A vast majority of baby boomers will receive the full amount of their earned Social Security when they attain 66 years of age. However, those retirees who turn 62 years of age in 2017 must wait two more months to collect their Social Security payments in full. This is because from 2017, the retirement age has started to creep towards 67 years. This older retirement age impacts the quantity of money you will get from the Social Security.
Want full payment? Prepare to wait longer
The full retirement age for Social Security is 66 for individuals born anytime from 1943 to 1954. If a person is born five years after that period, the age of full retirement will increase in increments if two months from 66. Two months will also be followed for those born in 1955. For the 1959 born, it became 10 months. For people born in 1960 and in the latter years, the full retirement age is 67.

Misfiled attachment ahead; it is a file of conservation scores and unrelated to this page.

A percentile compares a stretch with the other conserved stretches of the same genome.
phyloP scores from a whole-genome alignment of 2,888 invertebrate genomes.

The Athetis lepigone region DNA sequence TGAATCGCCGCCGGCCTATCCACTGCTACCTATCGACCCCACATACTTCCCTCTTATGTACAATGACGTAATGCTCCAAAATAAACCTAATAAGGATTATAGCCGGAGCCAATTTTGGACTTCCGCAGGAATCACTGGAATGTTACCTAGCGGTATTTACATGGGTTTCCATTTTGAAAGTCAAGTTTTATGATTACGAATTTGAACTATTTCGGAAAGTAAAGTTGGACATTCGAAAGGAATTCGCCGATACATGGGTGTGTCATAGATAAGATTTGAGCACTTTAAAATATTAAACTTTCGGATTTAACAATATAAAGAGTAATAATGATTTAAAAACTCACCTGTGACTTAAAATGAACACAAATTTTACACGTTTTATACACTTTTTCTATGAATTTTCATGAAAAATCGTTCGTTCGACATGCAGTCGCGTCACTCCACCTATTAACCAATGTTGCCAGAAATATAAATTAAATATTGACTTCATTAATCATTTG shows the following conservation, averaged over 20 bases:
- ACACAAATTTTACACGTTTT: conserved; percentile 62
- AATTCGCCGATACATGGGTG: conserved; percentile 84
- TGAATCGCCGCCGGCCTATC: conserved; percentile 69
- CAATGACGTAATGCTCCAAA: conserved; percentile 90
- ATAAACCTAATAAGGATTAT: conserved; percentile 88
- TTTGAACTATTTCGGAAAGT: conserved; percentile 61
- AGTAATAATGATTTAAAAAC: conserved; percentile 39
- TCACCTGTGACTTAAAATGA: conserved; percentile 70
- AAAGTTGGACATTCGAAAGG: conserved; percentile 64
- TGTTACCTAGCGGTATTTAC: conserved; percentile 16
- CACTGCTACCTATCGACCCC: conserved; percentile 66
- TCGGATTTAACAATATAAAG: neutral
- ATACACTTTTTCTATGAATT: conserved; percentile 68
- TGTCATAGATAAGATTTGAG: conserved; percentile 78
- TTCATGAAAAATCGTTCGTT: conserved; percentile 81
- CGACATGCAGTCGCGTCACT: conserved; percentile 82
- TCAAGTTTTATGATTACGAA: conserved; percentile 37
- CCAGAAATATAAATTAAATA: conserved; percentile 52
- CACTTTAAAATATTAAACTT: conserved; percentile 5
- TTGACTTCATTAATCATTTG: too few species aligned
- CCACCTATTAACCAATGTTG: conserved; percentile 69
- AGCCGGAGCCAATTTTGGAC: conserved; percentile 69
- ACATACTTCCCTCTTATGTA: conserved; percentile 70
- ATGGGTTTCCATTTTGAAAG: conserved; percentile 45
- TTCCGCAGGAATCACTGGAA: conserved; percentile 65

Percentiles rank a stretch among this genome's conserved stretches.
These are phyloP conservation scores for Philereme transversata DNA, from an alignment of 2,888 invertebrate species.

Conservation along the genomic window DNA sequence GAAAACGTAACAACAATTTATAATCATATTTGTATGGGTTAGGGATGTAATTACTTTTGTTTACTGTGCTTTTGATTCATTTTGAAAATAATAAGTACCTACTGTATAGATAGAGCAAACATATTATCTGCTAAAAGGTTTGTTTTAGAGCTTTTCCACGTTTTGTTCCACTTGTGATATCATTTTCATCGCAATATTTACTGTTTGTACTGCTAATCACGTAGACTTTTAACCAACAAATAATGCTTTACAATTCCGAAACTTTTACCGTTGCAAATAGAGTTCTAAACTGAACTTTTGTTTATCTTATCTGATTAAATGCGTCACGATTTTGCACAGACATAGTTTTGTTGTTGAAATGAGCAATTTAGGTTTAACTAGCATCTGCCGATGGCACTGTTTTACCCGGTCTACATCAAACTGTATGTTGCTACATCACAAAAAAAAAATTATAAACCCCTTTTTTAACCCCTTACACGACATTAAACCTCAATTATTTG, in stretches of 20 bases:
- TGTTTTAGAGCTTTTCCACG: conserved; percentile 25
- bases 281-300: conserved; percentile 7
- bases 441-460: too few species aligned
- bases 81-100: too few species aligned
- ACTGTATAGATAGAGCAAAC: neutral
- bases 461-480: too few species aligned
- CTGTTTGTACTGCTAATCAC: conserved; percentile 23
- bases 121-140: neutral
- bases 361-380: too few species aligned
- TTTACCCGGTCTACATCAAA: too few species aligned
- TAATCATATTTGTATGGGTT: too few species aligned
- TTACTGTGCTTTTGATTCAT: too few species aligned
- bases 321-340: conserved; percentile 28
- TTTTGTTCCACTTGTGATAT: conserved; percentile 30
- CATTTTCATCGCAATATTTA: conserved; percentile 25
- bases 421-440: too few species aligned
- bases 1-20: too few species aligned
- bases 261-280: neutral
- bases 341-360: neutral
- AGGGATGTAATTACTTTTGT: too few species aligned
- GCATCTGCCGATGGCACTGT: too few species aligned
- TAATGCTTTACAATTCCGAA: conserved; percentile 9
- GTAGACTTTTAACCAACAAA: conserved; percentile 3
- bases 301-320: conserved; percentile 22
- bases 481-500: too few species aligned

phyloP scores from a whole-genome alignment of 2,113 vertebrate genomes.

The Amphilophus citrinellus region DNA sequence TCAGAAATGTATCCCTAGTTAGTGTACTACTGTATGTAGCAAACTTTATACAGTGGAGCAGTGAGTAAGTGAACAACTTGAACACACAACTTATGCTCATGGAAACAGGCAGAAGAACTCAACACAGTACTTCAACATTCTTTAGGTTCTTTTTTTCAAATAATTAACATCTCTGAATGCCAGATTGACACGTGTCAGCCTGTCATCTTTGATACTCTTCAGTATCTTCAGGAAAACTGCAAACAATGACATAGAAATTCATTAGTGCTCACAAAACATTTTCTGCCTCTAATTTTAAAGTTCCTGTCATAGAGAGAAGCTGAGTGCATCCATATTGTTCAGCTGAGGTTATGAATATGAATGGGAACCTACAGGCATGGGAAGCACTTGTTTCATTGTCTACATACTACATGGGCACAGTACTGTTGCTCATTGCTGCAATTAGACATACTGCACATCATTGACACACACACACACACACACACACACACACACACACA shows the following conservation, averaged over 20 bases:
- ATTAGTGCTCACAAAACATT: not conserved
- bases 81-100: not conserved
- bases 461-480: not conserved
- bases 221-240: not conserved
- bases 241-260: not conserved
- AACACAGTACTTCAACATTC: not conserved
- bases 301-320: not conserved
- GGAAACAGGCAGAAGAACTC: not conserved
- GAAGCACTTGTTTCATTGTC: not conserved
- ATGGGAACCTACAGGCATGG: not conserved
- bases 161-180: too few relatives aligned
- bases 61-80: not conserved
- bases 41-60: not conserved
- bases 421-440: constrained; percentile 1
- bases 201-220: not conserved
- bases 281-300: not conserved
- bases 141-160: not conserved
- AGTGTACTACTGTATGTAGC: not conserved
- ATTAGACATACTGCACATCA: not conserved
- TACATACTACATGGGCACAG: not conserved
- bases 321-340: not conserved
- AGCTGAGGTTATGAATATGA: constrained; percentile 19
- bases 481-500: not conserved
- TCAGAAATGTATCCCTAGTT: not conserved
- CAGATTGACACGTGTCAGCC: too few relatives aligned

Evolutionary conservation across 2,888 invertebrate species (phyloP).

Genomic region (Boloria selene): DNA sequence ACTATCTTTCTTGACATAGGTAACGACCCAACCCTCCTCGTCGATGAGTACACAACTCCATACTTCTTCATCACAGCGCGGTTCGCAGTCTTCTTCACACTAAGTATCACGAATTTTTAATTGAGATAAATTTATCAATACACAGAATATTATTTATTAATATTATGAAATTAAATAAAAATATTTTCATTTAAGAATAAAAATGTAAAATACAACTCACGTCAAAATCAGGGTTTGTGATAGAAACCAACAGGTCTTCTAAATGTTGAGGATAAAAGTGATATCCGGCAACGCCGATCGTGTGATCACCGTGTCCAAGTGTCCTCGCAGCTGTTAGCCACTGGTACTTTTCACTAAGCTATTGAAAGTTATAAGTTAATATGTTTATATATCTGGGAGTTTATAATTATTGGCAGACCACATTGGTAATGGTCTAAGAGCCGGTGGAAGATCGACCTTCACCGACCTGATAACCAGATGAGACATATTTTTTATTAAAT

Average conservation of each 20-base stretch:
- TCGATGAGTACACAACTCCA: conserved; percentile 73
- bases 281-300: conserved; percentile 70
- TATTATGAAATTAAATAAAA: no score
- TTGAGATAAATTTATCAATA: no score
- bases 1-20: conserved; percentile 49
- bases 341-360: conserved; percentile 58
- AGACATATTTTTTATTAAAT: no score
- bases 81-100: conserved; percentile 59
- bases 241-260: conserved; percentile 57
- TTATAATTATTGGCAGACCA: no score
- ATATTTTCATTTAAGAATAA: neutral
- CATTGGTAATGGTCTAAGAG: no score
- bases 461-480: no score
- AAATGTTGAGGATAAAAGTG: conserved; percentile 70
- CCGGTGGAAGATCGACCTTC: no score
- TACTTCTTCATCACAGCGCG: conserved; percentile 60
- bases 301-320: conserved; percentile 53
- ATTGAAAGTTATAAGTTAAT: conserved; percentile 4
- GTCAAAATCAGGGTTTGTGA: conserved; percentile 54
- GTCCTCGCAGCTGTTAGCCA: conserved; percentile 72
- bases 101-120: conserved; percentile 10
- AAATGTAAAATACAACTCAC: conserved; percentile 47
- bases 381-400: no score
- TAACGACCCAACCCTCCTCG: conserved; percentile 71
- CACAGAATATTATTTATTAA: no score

Early claims and larger reductions
All the retirees can start to collect reduced payment of Social Security when they attain 62 years of age. However, the more the full retirement age, the larger the benefit reduction in case you sign up for the Social Security on the 62nd birthday. A bigger reduction can be had when one claims at 62 years of age. Many months of reductions will follow in case a person's complete retirement age comes to 67 as compared to 66.
Waiting means smaller benefits
It is possible to increase the Social Security benefit per month by delaying the beginning of payments until you reach 70 years of age. The rise in the amount depends on the full retirement age. The largest bonus for delayed claims will go to those with lowest complete retirement age. The baby boomers who has full retirement age coming to 66 may increase the benefit of Social Security by 32 percent if they wait for four years until the age of 70 to sign up. With the increase in full retirement age, there is a reduced opportunity to earn the delayed retirement credits which increase the benefit.
Deciding the time to collect
When you sign up for Social Security early, you collect smaller amounts of money for a lengthier number of years. Those who make delay in claiming their Social Security will collect larger payments when they retire.